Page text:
The Essentials of Employee Value Propositions
Written by Allan Steinmetz , CEO at Inward Strategic Consulting
Two weeks ago I attended the Advanced Learning Institute’s (ALI’s) Employee Engagement and Internal Brand Activation conference in Chicago. I was asked by ALI to lead a step-by-step employee engagement workshop on the first day which was well attended. As a speaker, I was also invited to stay for the second and third day and listen some outstanding speakers from TD Bank, Scripps Networks Interactive, Mondelez International and VW of America. The content in the conversations at this year’s conference was really outstanding. Kudos to the presenters and the organizers.
There was one presentation in particular from TD Bank’s Employee Value Proposition Lead, Fathima Jaffer, which was especially interesting. The presentation covered the importance of a company’s Employee Value Proposition and the impact it has on recruitment, retention, and advocacy.
Her research-supported presentation suggested that Employee Value Proposition and a company’s reputation is rising in influence for attracting, retaining and engaging employee populations, while also contributing to greater productivity and return on investment. Specifically she cited these three pieces of data:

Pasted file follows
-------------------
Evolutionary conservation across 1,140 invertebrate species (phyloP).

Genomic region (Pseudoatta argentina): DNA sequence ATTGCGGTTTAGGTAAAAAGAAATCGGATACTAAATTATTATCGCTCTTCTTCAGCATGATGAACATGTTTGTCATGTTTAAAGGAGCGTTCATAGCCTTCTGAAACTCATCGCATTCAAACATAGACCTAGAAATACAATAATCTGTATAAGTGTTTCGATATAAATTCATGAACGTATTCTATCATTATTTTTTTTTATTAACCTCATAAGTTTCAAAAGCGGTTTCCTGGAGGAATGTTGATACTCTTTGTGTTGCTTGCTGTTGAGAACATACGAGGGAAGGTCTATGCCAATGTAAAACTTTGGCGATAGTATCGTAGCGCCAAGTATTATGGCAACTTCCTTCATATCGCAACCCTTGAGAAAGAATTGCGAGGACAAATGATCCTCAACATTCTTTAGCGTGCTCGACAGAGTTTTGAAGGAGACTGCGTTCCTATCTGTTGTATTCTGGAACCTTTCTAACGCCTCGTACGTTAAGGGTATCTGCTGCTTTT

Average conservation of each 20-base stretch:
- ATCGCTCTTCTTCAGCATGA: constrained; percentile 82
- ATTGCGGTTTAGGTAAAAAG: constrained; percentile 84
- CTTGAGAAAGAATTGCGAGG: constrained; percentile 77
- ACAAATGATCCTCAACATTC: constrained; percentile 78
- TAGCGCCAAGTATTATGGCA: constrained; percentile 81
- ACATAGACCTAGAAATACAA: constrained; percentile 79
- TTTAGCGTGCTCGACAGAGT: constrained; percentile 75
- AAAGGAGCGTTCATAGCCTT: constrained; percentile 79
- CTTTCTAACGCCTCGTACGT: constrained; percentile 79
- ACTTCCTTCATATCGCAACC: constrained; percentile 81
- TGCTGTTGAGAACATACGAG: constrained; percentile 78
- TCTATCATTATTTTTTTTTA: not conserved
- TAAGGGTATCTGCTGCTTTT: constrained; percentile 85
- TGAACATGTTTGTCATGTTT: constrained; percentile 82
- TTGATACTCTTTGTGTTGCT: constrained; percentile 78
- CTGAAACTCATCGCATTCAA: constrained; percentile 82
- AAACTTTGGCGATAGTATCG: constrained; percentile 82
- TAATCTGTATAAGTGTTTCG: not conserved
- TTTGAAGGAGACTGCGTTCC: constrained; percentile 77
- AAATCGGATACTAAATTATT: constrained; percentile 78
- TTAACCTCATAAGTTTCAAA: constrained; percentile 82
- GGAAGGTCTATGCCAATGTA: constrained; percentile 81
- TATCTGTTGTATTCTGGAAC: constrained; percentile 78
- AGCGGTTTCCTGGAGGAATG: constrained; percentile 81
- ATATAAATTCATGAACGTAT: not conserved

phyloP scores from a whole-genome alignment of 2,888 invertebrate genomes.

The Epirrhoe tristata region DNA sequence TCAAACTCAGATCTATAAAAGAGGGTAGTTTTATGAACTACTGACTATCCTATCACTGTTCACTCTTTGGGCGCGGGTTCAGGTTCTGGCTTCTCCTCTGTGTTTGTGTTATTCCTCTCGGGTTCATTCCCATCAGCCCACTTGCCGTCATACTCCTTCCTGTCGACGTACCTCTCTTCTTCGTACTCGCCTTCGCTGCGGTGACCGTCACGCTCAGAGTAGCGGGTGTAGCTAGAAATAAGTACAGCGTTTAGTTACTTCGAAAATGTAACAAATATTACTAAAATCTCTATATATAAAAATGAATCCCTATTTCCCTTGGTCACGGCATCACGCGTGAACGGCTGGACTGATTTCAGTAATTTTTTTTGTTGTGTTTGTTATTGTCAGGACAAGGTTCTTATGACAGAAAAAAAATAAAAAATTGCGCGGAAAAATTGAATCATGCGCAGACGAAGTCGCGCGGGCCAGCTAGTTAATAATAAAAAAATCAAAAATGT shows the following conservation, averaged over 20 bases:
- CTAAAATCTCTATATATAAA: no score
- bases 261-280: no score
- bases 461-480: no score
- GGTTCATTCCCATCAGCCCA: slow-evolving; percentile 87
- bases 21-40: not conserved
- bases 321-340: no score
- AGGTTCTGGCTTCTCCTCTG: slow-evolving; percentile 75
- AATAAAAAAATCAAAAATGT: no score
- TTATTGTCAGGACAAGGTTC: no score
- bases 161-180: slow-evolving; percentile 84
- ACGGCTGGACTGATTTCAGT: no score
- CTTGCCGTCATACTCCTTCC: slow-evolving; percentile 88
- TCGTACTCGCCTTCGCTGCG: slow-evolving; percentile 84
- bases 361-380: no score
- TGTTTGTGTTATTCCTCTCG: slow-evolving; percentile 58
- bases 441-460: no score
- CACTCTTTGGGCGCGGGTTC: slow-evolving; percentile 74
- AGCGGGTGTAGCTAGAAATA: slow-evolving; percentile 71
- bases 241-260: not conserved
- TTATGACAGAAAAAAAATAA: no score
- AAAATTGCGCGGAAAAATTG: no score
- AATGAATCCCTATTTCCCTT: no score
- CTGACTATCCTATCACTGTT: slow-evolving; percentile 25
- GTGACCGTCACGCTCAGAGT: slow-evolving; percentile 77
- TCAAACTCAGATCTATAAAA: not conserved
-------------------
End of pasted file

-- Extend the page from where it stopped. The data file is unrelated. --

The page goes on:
- 2.5x – Organizations with a well articulated EVP are 2.5x more likely to report financial performance above that of their peers (Towers Watson, 2013)
- 84% – 84% would consider leaving their jobs for role with an organization with an excellent reputation (Glassdoor, 2015)
- 28% – A strong employer brand can achieve 28% lower turnover rate (LinkedIn Report 2012)
Generally speaking, corporations basically understand the tenants of work for pay. But during this presentation, Fathima pointed out that the factors that influence work have changed over the years. Today, work means hours/flexibility, efforts/ideas, performance, mobility, degree of supervision, innovation leadership, tolerance and investment. Pay, on the other hand, provides security, safety/care, training/development, recognition, workplace/equipment, promotion/growth, responsibilities, status/respect, control/influence and lastly, benefits and pension.
It’s time to focus on establishing and maintaining a strong employee brand value proposition. In fact, this has been a significant part of our work over the last three years. To have a strong employee value proposition you need the following:
- Clearly articulate your culture and provide a narrative
- Provide access to leadership information and tools
- Instill new behaviors that take trust, accountability, empathy and values
- Examine the physical (physical and emotionally) workplace
- Establish a customer/employee purpose that encompasses brand values, individual contributions, and company reputation
If you would like to explore this topic further please let us know and I’d be happy to share our thoughts and insights. Inward Strategic Consulting
If you weren’t able to join us in Chicago, be sure to take a look at the October Strategic Internal Branding conference line-up
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